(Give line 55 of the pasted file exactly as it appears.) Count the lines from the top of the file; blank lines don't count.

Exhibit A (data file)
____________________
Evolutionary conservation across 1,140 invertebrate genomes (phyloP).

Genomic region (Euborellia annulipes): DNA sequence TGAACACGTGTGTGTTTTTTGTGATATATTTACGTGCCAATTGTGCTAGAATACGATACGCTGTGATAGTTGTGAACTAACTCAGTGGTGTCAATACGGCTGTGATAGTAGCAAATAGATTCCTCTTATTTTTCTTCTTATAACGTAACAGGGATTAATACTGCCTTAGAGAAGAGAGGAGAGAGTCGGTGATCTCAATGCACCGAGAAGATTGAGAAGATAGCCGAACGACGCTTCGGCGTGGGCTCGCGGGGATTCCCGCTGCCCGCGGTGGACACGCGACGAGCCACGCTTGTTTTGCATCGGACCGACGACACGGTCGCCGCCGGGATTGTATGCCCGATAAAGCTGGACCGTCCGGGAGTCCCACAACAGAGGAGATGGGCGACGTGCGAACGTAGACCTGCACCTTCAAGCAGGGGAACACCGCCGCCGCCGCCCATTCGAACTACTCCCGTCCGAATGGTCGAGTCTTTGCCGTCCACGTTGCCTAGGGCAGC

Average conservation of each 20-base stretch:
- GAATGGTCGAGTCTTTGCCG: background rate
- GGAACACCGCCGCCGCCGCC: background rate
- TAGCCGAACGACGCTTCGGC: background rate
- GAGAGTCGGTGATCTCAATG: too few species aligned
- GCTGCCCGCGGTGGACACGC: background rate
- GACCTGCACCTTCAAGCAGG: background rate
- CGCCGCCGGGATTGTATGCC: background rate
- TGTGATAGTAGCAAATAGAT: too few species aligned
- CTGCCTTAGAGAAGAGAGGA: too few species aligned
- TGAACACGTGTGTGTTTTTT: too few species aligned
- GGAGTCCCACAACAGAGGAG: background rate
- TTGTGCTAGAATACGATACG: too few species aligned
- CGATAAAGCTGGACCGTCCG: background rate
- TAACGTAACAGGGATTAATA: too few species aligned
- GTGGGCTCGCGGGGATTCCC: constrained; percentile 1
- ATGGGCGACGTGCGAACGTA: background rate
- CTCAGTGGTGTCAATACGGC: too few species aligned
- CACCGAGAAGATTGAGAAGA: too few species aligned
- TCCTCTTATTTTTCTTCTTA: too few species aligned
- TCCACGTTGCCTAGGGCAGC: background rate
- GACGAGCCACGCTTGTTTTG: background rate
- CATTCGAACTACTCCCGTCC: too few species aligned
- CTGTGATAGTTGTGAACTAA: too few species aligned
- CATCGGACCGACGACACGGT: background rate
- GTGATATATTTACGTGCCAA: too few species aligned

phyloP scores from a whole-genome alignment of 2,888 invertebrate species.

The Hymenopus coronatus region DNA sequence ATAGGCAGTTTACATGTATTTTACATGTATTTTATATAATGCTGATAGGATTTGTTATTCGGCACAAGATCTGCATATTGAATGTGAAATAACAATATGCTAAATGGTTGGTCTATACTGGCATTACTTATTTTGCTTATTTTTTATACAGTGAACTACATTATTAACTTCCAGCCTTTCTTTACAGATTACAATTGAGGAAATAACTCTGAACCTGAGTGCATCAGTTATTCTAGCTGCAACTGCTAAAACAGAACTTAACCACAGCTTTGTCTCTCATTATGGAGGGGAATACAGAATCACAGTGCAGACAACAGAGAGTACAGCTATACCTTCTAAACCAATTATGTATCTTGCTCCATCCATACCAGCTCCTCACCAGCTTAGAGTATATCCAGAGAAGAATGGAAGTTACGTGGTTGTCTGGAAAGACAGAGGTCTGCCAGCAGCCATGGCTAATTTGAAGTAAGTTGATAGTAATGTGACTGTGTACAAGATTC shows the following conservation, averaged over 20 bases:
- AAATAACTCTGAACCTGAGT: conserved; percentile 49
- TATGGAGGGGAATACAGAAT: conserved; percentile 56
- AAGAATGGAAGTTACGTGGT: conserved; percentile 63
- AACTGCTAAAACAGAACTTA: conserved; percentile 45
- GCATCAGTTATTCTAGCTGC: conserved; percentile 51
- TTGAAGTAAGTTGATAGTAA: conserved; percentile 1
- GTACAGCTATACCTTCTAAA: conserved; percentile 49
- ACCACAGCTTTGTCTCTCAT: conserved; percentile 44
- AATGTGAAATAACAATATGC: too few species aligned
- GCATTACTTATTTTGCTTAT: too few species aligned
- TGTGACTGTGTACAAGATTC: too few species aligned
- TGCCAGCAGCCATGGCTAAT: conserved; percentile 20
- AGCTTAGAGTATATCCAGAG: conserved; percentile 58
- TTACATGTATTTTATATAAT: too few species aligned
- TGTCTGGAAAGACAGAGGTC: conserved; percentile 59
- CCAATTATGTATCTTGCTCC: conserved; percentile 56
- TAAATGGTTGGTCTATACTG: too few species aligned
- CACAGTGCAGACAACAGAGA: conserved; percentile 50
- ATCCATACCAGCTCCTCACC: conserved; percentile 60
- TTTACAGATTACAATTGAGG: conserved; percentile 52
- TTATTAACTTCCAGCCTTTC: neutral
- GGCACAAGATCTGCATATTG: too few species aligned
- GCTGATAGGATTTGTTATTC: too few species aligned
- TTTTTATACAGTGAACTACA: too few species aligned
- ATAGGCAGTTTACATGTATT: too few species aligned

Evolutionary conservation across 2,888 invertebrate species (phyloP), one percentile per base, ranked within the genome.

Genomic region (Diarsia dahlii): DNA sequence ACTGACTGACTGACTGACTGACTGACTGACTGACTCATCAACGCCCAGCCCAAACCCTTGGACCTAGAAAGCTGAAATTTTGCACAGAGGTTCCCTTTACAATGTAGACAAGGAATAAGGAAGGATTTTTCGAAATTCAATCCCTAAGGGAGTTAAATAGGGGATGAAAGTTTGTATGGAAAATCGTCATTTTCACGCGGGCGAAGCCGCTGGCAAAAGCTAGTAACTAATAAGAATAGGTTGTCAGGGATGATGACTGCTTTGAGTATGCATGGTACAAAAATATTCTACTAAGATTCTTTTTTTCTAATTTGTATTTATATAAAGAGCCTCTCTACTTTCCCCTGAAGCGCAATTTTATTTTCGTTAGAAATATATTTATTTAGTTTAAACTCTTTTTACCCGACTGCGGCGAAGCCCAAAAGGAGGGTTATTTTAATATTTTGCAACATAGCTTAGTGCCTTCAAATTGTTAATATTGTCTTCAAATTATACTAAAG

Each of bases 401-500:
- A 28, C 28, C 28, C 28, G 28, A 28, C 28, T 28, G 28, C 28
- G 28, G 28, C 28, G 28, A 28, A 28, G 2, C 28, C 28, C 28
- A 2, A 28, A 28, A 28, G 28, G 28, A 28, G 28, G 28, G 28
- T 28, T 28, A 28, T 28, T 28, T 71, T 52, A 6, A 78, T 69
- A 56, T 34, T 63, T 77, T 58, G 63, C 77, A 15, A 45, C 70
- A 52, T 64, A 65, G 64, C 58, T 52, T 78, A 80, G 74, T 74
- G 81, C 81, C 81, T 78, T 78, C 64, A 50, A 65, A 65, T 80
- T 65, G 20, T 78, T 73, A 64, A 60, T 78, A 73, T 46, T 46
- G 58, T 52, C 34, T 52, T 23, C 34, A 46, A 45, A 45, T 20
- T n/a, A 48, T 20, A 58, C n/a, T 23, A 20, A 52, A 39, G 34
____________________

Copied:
- ATAGGCAGTTTACATGTATT: too few species aligned